Thursday, June 3, 2010

Egregious in a Sentence

Today I used egregious in a sentence and scared myself half to death. It’s not as if I walk around throwing big words into the air in the hopes I’ll impress someone with my superior knowledge and command of the English language. Instead, I’m far more likely to lapse into the vernacular of the day and say things like, “What’s the haps?” which I’m not even sure means anything, but at least it’s short.
But there I was, looking over some numbers with a client, and I as I looked I said, “Well, I don’t see anything particularly egregious here,” and then realized what I’d said. I followed up with, “Wow, I actually used egregious in a sentence correctly.”
I wasn’t even sure I knew how to pronounce it up until the time I pronounced it.
My client looked a bit stunned too.
Look, here’s the thing. I’m the anti-accountant. I’m the one who uses small words and doesn’t try to overwhelm people with my vast store of knowledge, which is only vast if you compare it to the store of knowledge my dog, Ash, has. He’s smart, but his knowledge of words is restricted to the basic necessities of his life. Walk. Play. Toy. Ball. Snack. Ride. Potty. Tell him he’s egregious and he’s likely to lick you to death, thinking you said, “What a nice doggy!”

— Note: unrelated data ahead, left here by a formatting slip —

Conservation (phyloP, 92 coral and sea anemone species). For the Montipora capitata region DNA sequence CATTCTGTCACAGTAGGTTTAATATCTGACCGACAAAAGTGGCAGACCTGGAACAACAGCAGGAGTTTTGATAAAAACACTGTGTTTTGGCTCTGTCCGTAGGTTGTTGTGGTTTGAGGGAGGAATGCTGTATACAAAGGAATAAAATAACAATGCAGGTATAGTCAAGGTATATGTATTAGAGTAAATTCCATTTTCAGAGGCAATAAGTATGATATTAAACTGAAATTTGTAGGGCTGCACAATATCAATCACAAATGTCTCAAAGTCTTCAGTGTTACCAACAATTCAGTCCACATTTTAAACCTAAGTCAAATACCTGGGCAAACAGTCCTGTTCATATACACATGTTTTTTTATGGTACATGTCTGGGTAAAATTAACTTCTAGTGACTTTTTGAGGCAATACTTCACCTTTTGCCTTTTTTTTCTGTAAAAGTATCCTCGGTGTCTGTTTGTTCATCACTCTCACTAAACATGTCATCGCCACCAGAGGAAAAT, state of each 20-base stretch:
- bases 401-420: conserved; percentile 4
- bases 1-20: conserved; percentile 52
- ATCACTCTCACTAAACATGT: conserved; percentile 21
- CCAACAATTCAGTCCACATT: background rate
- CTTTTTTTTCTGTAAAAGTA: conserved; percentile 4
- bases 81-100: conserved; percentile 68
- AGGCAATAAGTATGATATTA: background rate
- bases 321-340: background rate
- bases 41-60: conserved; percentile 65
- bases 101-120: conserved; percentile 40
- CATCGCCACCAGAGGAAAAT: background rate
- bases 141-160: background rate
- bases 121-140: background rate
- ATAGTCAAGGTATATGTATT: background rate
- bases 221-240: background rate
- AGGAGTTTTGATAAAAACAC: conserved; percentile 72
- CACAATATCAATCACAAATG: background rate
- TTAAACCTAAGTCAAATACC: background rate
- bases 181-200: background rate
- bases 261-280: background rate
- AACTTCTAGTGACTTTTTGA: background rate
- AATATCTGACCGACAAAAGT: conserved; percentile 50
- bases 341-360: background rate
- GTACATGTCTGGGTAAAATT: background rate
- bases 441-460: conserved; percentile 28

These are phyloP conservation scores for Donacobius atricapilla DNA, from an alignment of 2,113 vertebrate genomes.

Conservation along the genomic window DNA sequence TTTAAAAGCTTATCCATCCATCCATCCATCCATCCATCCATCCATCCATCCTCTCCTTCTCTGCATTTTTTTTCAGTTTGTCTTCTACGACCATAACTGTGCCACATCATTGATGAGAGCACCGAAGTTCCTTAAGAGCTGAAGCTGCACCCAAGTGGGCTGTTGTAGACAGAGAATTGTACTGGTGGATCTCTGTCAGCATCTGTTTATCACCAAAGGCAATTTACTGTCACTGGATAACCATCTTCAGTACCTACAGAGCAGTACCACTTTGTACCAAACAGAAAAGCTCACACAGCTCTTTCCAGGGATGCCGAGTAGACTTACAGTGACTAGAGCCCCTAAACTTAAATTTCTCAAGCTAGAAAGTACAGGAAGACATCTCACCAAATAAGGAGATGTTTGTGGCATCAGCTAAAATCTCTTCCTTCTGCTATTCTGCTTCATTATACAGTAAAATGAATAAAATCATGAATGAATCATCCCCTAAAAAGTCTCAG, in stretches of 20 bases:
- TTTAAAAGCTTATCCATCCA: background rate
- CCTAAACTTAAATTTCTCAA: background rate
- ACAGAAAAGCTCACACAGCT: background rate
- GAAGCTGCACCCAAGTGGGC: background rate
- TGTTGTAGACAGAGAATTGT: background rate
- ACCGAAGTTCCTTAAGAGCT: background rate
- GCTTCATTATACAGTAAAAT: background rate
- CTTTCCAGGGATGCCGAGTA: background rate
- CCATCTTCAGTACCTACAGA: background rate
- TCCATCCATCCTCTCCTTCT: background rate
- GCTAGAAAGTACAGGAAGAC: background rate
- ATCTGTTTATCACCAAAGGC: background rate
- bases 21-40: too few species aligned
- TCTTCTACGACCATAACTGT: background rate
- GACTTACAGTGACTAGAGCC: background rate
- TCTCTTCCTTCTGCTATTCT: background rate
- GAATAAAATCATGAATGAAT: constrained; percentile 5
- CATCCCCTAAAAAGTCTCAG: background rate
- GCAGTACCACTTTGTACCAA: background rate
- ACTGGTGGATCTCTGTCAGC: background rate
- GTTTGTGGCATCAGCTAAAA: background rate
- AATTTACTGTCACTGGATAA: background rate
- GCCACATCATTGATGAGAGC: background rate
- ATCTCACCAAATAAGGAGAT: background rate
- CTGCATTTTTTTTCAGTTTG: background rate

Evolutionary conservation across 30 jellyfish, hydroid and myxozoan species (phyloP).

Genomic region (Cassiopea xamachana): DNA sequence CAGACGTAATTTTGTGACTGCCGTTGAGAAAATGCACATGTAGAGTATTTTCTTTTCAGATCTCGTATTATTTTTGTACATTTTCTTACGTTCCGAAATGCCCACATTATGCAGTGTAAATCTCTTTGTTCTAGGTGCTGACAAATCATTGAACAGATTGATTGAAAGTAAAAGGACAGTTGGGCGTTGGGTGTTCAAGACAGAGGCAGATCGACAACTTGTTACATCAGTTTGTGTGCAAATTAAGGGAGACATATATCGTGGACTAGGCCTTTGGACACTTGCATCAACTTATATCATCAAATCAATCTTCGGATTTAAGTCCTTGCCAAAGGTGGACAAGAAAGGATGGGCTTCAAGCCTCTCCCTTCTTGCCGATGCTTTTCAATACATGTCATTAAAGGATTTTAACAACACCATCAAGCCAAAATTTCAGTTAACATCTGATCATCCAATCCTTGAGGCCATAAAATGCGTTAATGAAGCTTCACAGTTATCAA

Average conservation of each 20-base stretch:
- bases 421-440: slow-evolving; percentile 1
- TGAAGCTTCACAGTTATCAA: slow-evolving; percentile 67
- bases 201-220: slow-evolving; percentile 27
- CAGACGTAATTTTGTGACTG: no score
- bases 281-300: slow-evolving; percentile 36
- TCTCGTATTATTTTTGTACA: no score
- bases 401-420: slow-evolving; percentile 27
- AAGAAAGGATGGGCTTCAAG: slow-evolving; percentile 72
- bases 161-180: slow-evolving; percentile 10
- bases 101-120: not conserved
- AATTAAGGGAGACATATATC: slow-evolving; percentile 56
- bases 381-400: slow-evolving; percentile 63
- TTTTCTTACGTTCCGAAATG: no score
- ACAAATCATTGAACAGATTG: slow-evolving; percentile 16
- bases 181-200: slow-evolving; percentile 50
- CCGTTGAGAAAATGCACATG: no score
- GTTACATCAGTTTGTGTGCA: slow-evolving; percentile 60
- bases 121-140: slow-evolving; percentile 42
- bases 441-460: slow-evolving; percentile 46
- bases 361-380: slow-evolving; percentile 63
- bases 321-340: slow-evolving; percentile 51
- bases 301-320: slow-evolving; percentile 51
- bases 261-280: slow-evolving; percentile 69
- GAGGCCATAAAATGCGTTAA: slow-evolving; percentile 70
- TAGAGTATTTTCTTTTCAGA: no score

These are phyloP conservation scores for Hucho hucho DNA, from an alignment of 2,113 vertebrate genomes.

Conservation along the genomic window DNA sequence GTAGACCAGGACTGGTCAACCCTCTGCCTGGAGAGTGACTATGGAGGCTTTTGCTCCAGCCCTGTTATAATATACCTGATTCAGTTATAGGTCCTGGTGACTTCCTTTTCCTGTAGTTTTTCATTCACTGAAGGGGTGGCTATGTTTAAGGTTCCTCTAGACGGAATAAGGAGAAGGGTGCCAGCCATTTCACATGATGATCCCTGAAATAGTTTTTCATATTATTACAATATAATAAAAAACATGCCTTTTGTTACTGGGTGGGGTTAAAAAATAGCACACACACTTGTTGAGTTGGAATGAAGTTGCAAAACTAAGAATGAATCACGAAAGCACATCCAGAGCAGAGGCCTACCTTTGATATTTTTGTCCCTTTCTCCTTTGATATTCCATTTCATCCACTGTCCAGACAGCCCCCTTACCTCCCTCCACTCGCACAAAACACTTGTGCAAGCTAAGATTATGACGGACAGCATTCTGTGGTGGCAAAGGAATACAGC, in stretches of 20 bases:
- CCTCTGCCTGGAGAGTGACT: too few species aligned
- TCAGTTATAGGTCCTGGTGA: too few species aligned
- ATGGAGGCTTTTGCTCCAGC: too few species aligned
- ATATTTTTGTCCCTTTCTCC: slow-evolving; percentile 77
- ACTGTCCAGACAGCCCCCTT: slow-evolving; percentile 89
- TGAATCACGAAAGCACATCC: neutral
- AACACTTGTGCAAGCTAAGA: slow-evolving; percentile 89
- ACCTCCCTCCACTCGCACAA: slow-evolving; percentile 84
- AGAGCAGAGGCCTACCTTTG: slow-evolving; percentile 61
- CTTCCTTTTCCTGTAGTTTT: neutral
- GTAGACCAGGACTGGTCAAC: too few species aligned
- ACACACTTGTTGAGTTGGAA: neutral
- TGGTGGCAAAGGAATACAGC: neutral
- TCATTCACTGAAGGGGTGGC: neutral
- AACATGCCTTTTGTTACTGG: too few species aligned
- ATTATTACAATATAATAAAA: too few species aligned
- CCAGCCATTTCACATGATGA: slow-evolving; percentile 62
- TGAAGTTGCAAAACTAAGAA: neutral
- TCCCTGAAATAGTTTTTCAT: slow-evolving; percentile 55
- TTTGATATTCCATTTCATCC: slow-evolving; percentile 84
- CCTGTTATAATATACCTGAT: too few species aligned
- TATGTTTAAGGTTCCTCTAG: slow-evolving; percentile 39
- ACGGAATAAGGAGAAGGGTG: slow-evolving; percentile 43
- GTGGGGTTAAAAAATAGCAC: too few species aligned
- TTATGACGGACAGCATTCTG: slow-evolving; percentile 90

Most of my problems with words have come about because I read them somewhere, starting from when I was too young to read, and I never heard the actual words, so I never knew how to pronounce them. We didn’t believe in big words in my family. It went against our philosophy, which was something along the lines of, “we’re not smart enough to use big words, except for those of us who think we’re smarter than everyone else.”
I wasn’t allowed to be smarter than everyone else, by the way.
Later on, I heard the words I’d read and could use easily in writing, and was astounded by the pronunciation. No one had told me!
So now I’m not likely to use big words in conversation. Of course, the fact that I can barely carry on a conversation with little words may be partly to blame. But what does it mean when I start tossing in words like egregious? Am I going to turn into a smartass know-everything who goes around smacking people with big words?
Do me a favor. If I do, please tell me to knock it off. I suppose an egregious here or there won’t hurt anyone, but if I start sounding like I’ve been reading the dictionary in my spare time, which actually is not a bad hobby to have, then I’ve started down the slippery slope to becoming unbearable.
And once one has become unbearable, there is little hope left. 

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